Do you want to learn how to get your kids to listen without yelling or repeating yourself a million times, how to stop the backtalk and arguments, and confidently handle meltdowns and disagreements?
Ready to make some transformations to the way you communicate in your home?
5 Communication Tips You Can Use Today!
- Give Them Your Attention: You are busy. I know as a mom you are pulled in a number of different directions all day long. However, when you stop what you’re doing and focus on listening to your child, you send the message: “You are important to me!”
- Listen without Interrupting: Sometimes it’s challenging to sit and listen to your child while they are talking. You may want to jump in and correct grammar, teach a lesson, but the conversation usually ends for your child. Focus on letting your child know that you are listening, say, “Oh” or “mmhmm.” Find an emotion, “that sounds embarrassing!” or ask clarifying questions, “then what happened?“ give your child a chance to think through the situation and come up with a few ideas. Help them evaluate these ideas and, if possible, give them the chance to try out their own solutions before offering one of your own.
- Don’t Criticize: Kids make mistakes all of the time, that’s how they learn and grow. If your child opens up to you, resist the urge to criticize their story or point out all of their mistakes. Instead, listen to their story. If you need to give your child feedback, do it in a way that keeps the lines of communication open: “I wonder if there is another way to tell your friend that you’re upset?”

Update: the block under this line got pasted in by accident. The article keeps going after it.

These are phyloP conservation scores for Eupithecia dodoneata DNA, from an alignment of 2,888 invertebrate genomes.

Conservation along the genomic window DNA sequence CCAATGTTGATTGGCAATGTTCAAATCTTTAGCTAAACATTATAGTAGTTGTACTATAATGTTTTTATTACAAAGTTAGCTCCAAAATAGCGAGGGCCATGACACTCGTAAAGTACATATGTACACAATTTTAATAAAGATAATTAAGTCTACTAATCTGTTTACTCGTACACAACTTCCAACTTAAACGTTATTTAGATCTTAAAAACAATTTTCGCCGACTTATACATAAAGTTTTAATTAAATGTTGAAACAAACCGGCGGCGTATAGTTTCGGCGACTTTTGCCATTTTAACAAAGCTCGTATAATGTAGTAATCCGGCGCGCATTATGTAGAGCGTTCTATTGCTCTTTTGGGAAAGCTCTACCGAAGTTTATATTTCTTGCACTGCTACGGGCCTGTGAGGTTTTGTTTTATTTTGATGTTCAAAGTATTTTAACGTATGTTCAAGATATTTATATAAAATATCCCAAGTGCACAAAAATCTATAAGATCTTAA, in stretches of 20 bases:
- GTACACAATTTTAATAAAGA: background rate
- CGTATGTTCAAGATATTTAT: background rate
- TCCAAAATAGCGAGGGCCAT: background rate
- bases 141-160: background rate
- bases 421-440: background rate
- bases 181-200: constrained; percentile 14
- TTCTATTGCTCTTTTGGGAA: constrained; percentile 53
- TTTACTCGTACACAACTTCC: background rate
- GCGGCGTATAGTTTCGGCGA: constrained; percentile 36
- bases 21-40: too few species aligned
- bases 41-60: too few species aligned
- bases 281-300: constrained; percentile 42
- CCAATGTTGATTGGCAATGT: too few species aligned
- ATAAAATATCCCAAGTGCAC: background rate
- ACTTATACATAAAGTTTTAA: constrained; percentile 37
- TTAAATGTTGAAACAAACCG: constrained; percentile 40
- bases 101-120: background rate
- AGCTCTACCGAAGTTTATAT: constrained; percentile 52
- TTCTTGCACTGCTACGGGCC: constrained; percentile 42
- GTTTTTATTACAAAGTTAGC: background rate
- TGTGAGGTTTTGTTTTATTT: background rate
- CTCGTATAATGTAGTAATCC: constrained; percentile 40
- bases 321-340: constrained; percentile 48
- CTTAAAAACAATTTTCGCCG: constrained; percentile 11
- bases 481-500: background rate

- Ask Open Ended Questions: Challenge yourself to phrase questions in a way that your child has to answer with more than a “yes” or “no.” Instead of, “Did you have a good day?” ask “What book did you choose to do your book report on?” Instead of, “How was your math test today?” You may try, “What was the hardest question on your math test today?” Phrases like, “I wonder...” or “How did that feel?” may also open up the conversation.
- Give Specific Positive Feedback: Kids know when you’re being sincere and when your comments are less than genuine. When you see or hear something remarkable, mention it specifically, “You really showed a lot of courage trying out for the solo part in chorus today.”
Before you know it, you’ll notice a shift in your conversations. As you practice and perfect these communication tips you will become a role model for your child to emulate into adulthood! That’s a win win for both of you! Plus don’t forget these lifetime skills can also be used with your spouse, friends and coworkers.
If you have a specific communication issue with your child that you would like to talk about, please feel free to reach out to me and schedule a 30 minute Connection Call at http://repairentingllc.com/book-an-appointment/